Application of convolutional neural networks to breast biopsies to delineate tissue correlates of mammographic breast density
M. Mullooly, B. Bejnordi, R. Pfeiffer, S. Fan, M. Palakal, M. Hada, P. Vacek, D. Weaver, J. Shepherd, B. Fan, A. Mahmoudzadeh, J. Wang, S. Malkov, J. Johnson, S. Herschorn, B. Sprague, S. Hewitt, L. Brinton, N. Karssemeijer, J. van der Laak, A. Beck, M. Sherman and G. Gierach
NPJ Breast Cancer (2019)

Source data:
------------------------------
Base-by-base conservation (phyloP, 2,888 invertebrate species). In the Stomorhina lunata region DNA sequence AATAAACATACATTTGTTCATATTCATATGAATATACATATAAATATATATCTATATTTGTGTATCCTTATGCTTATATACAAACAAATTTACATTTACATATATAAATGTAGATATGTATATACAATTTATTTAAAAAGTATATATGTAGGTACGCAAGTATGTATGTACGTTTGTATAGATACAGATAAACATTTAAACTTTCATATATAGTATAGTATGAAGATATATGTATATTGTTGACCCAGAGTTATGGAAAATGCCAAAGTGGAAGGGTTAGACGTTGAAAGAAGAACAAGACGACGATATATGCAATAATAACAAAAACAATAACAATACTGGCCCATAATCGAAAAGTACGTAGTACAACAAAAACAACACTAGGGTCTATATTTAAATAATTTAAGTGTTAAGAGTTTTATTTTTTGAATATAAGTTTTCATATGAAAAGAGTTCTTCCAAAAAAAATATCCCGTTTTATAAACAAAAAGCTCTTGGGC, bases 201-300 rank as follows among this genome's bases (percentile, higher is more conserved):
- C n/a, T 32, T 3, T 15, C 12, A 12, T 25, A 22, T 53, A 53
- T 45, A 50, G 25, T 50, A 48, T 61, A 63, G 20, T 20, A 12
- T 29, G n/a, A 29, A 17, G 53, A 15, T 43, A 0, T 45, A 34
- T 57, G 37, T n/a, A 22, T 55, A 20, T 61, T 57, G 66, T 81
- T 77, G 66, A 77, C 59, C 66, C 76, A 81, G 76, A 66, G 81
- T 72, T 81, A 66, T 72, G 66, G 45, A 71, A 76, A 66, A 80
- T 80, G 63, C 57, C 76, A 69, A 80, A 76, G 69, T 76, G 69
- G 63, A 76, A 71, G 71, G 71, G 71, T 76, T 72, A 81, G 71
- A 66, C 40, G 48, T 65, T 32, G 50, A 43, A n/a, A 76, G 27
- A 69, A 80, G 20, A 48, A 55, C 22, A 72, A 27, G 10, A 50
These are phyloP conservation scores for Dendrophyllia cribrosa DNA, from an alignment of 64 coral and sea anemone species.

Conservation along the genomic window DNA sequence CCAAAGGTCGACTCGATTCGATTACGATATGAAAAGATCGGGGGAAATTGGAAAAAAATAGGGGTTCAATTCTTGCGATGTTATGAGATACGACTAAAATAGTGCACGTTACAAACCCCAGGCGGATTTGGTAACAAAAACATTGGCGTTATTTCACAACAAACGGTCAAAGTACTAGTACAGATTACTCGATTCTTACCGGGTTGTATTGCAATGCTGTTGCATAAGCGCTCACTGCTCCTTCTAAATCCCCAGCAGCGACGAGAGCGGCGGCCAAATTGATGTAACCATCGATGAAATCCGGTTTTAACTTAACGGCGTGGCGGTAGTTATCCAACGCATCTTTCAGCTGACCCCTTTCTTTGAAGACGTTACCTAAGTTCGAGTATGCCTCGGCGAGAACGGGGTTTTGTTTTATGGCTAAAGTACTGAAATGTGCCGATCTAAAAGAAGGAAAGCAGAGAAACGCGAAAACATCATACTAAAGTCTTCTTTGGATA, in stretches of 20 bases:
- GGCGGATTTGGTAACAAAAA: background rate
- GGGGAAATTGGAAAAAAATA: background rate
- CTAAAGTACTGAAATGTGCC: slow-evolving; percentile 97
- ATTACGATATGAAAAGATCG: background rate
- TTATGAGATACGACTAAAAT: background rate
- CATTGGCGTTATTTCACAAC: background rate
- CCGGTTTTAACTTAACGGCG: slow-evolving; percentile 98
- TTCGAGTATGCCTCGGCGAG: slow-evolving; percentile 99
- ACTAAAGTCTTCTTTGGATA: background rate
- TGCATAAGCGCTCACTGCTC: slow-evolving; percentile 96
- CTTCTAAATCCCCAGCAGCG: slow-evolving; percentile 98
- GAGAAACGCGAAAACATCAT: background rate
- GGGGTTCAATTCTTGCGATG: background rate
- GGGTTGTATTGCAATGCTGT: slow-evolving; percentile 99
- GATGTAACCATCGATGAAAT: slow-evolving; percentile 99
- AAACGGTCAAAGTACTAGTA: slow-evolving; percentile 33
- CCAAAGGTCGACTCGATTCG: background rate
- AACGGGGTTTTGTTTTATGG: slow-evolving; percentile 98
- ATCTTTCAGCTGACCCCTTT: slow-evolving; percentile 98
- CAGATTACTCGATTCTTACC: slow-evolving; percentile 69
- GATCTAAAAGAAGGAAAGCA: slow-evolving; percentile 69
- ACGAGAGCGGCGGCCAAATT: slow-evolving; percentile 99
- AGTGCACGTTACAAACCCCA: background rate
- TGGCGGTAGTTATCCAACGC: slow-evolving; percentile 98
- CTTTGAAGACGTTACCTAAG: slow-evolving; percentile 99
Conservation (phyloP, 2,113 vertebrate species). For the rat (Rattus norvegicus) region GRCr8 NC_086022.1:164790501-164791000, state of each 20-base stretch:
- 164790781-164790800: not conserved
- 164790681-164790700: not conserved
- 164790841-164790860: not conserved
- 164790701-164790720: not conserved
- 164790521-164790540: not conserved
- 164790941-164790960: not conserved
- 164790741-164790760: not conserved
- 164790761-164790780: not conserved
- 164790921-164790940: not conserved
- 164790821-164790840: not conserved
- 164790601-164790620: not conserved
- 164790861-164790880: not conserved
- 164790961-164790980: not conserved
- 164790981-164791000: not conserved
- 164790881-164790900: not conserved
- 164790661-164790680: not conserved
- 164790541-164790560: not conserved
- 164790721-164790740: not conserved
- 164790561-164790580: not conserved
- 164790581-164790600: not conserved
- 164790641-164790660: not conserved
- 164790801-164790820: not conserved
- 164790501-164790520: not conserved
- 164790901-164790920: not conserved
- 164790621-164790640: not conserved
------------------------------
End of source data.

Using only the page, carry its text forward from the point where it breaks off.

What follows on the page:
Breast density, a breast cancer risk factor, is a radiologic feature that reflects fibroglandular tissue content relative to breast area or volume. Its histology is incompletely characterized. Here we use deep learning approaches to identify histologic correlates in radiologically-guided biopsies that may underlie breast density and distinguish cancer among women with elevated and low density. We evaluated hematoxylin and eosin (H&E)-stained digitized images from image-guided breast biopsies ( = 852 patients). Breast density was assessed as global and localized fibroglandular volume (%). A convolutional neural network characterized H&E composition. In total 37 features were extracted from the network output, describing tissue quantities and morphological structure. A random forest regression model was trained to identify correlates most predictive of fibroglandular volume ( = 588). Correlations between predicted and radiologically quantified fibroglandular volume were assessed in 264 independent patients. A second random forest classifier was trained to predict diagnosis (invasive vs. benign); performance was assessed using area under receiver-operating characteristics curves (AUC). Using extracted features, regression models predicted global ( = 0.94) and localized ( = 0.93) fibroglandular volume, with fat and non-fatty stromal content representing the strongest correlates, followed by epithelial organization rather than quantity. For predicting cancer among high and low fibroglandular volume, the classifier achieved AUCs of 0.92 and 0.84, respectively, with epithelial organizational features ranking most important. These results suggest non-fatty stroma, fat tissue quantities and epithelial region organization predict fibroglandular volume. The model holds promise for identifying histological correlates of cancer risk in patients with high and low density and warrants further evaluation.
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